The main focus on the proposed sportsplex in Columbia has been on youth baseball and softball. Certainly those are sports with major participation and talent locally, and there’s an increasing potential for hosting travel tournaments. So it makes sense to have a first-class facility for them.
At the same time, soccer fields would also be part of the plan, and there’s perhaps an even greater need. There are at least dedicated youth baseball fields at both the private Dean Griner league and the city-run Duckworth Park league, but the Columbia Rotary Club’s soccer program has to play in the outfield of the softball fields at the Columbia Water Park. It’s not an ideal situation and makes it difficult to hold practices or make up games.
Jordan Whittington, a past president of the Rotary Club who has been closely involved with the soccer program over the past several years, points out that soccer is the country’s fastest-growing sport and that the local program has proven to be a big draw: About 370 children between 3 and 13 have played each of the past two years. Many of them come from outside Marion County, particularly Walthall County. There are more than 30 teams.
The Rotary Club (of which I am also a member) has sponsored the soccer league for more than four decades, making Columbia one of the earliest Mississippi communities to have the sport. That leadership of providing positive activities for youth is something the club takes pride in as fitting its motto of “service above self.”
Yet it’s an all-volunteer organization made up of busy business people who are stretched thin to run a league with the time and resources they have. It takes a lot of hours and preparation to coordinate something like that.
Whittington shared some frequently asked questions he gets from parents and coaches. I’m sharing the questions along with the responses he provided. They illustrate some of the issues that could be improved with a sportsplex.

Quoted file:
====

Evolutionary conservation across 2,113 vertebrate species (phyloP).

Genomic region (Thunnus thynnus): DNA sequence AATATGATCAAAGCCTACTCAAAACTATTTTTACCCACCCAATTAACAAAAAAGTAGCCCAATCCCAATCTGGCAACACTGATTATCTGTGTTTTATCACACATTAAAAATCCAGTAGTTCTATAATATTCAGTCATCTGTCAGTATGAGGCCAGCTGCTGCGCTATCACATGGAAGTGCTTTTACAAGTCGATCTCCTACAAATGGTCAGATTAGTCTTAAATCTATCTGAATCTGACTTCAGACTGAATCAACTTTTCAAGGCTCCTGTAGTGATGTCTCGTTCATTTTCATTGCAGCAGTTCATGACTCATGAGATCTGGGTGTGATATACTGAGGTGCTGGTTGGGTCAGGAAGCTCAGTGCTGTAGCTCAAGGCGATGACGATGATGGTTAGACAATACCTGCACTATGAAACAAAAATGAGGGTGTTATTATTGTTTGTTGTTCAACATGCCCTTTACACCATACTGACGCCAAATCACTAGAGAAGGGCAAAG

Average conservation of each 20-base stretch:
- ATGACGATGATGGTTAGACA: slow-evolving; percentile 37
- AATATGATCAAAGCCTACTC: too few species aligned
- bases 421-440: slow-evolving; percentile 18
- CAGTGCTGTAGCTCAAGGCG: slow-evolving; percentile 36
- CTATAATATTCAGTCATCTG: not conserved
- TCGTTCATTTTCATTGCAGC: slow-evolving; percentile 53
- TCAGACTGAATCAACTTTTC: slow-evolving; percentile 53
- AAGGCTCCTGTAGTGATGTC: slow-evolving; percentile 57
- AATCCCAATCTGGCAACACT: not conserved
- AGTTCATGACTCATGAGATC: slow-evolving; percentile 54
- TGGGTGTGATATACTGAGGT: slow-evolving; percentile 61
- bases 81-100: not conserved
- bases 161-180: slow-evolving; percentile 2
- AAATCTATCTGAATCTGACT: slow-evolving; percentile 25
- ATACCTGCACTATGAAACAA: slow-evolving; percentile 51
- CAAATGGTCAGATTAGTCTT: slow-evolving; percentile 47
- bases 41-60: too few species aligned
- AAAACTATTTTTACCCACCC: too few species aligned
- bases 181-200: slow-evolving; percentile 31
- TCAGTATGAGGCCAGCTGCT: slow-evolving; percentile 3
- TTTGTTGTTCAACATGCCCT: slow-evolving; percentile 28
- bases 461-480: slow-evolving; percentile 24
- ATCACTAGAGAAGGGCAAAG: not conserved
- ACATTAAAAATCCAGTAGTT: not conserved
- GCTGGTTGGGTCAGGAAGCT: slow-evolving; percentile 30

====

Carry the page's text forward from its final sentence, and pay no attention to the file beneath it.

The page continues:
Q: When and where can we practice?
A: “Unfortunately there are no designated fields or times for the coaches and players to practice on. Typically coaches look for an unoccupied patch of green grass wherever they can find it. Examples include green space at the water park (not fields since they must be rented for use), local church softball fields or areas at the Businessplex (formerly Training School).”
Q: Our game was rained out. Can we make it up?
A: “Trying to fit 30-plus teams onto a seven-week schedule leaves no time for games to be made up in the event of bad weather. If the rains do come, games have to be cancelled and the coaches and players lose that playing time that they have paid for.”
Q: Our daughter would like to play but she is concerned about playing with rougher boys. Is there an all-girls option?
A: “At this point, girls and boys play on the same teams at all ages. While this is not ideal, it is necessary due to the lack of playing fields. As it is, we divide two softball fields into three soccer fields. There is no additional room to add fields and playing areas. Dividing boys and girls would require additional teams to be made and would require additional fields to play on. The current playing area simply does not allow for this expansion.”
Clearly, youth would benefit from dedicated soccer fields at a public complex. That would also help create a feeder program for the Columbia High School soccer team that began last year.
Whittington also points out that local community colleges offer soccer scholarships and that most youth soccer programs also have a spring league. The Rotary league is only held in the fall because of the constraints already mentioned.
As the vote approaches Monday for a 3 percent tax on dining and lodging in Columbia that would fund construction of a sportsplex, it’s worth remembering those 370 young soccer players.
Providing them suitable playing fields would yield positive long-term benefits for both them and the community.
Charlie Smith is editor and publisher of The Columbian-Progress. Reach him at email@example.com or (601) 736-2611.